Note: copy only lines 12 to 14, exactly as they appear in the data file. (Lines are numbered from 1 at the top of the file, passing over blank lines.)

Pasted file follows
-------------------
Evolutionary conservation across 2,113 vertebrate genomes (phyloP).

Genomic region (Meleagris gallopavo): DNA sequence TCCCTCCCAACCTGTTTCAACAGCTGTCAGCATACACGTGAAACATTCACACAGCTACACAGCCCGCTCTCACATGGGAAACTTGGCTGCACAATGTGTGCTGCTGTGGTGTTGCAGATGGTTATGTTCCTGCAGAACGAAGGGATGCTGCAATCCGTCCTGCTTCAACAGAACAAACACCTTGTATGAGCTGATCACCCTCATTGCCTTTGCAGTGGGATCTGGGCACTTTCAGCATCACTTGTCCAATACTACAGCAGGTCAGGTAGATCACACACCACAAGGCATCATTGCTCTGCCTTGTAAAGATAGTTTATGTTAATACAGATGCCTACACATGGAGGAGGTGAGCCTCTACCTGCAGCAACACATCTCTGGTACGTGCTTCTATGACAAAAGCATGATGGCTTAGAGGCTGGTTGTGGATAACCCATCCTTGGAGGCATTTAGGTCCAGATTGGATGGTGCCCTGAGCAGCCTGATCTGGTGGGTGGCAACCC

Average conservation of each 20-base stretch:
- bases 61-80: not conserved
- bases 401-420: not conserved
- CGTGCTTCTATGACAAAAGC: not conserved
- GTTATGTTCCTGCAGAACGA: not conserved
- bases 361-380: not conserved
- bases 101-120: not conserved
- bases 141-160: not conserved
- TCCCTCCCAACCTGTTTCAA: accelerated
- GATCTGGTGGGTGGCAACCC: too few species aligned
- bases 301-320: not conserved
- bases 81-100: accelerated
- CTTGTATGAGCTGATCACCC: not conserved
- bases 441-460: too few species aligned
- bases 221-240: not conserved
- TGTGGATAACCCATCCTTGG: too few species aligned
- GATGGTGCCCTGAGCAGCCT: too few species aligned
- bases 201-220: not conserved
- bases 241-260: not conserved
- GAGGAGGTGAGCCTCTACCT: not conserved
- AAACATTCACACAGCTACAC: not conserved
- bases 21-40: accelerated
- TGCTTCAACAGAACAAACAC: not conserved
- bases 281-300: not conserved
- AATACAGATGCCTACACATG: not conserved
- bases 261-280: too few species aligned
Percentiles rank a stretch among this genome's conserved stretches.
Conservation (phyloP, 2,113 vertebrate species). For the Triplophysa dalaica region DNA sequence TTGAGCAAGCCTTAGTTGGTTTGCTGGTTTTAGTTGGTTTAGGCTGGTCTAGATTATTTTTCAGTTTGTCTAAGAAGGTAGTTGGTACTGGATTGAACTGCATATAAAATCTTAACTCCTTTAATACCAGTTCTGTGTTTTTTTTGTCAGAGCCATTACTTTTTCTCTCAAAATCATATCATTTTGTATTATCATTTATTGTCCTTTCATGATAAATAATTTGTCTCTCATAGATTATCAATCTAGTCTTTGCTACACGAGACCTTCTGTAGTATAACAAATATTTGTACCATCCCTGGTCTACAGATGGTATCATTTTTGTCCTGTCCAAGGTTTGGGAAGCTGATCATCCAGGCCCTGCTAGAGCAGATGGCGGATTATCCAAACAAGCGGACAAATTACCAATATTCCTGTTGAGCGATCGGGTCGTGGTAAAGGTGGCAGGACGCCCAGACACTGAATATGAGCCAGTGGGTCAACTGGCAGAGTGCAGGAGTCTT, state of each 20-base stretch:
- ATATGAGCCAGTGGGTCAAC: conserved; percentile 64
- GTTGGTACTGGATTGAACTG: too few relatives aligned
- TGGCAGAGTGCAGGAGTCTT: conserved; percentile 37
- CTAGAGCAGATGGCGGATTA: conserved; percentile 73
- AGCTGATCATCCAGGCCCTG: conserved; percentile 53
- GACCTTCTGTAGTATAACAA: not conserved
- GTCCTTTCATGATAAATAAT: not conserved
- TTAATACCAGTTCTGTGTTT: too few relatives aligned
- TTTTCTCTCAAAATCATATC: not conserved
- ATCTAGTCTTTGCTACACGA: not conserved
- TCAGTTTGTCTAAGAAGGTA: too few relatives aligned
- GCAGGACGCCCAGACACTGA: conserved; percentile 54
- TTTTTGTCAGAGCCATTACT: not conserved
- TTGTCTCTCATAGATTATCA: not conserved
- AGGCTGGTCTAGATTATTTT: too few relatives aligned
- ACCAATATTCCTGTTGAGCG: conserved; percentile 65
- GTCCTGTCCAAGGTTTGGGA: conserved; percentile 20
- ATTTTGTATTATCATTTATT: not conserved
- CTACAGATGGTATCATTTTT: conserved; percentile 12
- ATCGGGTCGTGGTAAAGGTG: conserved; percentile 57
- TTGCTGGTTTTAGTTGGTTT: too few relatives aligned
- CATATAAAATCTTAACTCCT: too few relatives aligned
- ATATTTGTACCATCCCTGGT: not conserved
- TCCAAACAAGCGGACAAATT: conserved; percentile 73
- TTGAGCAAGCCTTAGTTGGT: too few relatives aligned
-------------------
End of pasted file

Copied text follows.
- GATCTGGTGGGTGGCAACCC: too few species aligned
- bases 301-320: not conserved
- bases 81-100: accelerated